My Rating: 2 hearts 

Thoughts on the Novel: Lauren DeStefano’s The Glass Spare was a book I was really looking forward to reading because it features a princess who turns people into gemstones when in a state of adrenalin. For some reason however, the beginning of the book failed to captivate me, despite Wil killing someone she loved and being banished by her father from her kingdom. When Loom was then introduced as a character, I knew The Glass Spare was a lost cause because Loom pretty much fell for Wil after meeting her, without knowing anything about her. The final strike against this book was a cliffhanger ending that left me feeling bored and gave me no reason to continue on with this series. 

The Glass Spare was released by Balzer + Bray on October 24, 2017.  

In exchange for an honest review, this book was received from the publisher (HarperCollins) for free via Edelweiss.

Monday, October 16, 2017

Review: Kat and Meg Conquer the World by Anna Priemaza

Helloooo ... anybody still here? With teaching, tutoring and taking a course, I feel like there's barely any time to read, let alone blog; and as a result, I've kind of neglected this space in the past month or so. I'm hoping to slowly get back into the swing of things, but I make no promises. I did recently read Anna Priemaza's Kat and Meg Conquer the World however, so here's my review of it.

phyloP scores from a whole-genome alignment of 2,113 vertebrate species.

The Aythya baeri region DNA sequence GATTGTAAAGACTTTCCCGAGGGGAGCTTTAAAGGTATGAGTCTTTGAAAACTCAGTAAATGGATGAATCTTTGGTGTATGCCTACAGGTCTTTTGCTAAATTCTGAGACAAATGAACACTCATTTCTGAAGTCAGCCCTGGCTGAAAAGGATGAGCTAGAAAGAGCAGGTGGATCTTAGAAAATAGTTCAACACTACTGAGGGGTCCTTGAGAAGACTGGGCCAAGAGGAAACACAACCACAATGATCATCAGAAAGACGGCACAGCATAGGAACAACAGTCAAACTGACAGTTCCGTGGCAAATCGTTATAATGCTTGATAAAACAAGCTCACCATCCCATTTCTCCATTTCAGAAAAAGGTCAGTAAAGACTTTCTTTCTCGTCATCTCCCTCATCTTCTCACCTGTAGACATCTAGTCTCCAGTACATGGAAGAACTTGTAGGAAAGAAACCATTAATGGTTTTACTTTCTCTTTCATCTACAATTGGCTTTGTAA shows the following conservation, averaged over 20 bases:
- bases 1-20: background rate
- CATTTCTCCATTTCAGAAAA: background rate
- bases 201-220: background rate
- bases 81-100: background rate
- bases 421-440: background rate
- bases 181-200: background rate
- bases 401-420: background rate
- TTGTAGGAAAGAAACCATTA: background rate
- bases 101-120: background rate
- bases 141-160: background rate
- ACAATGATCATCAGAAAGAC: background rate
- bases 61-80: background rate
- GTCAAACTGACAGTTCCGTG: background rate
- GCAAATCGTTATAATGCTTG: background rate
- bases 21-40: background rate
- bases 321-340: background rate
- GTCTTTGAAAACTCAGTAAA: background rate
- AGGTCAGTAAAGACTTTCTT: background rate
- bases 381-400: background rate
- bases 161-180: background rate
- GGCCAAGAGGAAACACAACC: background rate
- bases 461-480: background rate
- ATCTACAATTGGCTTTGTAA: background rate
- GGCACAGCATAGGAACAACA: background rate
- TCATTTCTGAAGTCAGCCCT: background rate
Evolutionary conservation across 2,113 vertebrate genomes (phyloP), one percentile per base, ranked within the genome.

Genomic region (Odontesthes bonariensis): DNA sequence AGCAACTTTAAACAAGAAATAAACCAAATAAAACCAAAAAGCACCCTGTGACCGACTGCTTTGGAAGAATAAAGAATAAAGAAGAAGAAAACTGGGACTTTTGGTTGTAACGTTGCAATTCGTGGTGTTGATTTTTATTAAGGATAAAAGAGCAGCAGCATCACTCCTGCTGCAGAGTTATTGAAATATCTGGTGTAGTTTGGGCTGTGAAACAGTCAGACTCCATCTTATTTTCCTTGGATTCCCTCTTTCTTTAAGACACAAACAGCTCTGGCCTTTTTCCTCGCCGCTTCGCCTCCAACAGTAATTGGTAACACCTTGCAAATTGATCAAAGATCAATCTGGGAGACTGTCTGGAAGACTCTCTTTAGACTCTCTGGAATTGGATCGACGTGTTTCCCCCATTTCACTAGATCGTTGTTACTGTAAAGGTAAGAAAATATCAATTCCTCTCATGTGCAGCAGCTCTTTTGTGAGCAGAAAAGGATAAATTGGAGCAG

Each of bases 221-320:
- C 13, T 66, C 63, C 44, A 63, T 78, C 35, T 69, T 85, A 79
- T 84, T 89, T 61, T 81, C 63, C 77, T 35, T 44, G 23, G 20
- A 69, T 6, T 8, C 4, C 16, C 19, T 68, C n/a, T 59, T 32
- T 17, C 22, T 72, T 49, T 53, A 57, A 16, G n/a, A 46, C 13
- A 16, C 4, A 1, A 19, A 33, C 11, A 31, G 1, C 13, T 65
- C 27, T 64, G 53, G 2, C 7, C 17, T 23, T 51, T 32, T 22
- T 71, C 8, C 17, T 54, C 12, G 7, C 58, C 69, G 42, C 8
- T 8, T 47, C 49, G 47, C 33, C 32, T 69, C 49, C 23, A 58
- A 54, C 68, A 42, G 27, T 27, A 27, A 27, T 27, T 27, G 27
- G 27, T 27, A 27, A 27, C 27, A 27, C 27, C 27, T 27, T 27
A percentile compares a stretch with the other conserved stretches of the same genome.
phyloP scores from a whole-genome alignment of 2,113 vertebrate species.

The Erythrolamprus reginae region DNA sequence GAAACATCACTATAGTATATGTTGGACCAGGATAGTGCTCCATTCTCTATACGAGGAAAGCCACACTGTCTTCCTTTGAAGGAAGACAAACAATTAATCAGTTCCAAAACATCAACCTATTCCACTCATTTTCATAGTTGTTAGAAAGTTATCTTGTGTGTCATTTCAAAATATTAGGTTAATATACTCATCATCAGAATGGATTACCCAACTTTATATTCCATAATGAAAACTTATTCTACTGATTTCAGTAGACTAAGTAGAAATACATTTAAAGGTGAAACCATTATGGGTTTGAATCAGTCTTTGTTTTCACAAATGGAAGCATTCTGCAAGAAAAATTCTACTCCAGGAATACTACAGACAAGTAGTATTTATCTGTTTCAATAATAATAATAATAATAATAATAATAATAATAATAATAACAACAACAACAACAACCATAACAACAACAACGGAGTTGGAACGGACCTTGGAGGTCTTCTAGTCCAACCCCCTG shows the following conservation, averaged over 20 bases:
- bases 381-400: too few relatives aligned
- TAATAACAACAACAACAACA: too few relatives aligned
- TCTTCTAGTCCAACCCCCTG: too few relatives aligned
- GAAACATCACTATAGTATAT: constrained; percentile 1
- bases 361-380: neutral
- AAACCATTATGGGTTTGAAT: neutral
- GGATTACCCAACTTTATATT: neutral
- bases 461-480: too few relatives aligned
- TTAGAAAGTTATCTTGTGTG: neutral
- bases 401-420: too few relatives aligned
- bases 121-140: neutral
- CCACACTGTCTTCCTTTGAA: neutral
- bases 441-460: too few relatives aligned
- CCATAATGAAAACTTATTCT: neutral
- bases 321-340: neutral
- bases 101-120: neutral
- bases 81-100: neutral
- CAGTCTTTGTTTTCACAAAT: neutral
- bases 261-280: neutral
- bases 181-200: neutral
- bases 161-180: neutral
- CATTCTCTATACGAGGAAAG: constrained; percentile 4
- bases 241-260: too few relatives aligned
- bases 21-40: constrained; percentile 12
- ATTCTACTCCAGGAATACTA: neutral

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From Goodreads: Kat and Meg couldn’t be more different. Kat’s anxiety makes it hard for her to talk to people. Meg hates being alone, but her ADHD keeps pushing people away. But when the two girls are thrown together for a year-long science project, they discover they do have one thing in common: They’re both obsessed with the same online gaming star and his hilarious videos. It might be the beginning of a beautiful friendship - if they don’t kill each other first. 

My Rating: Somewhere between 4 and 4.5 hearts 

Thoughts on the Novel: You know how sometimes you read a book with no expectations and it completely surprises you? Well, Kat and Meg Conquer the World by Anna Priemaza was that book for me. I read it simply because the author was a Canadian, without caring much for the cover or skimming the synopsis like I usually do.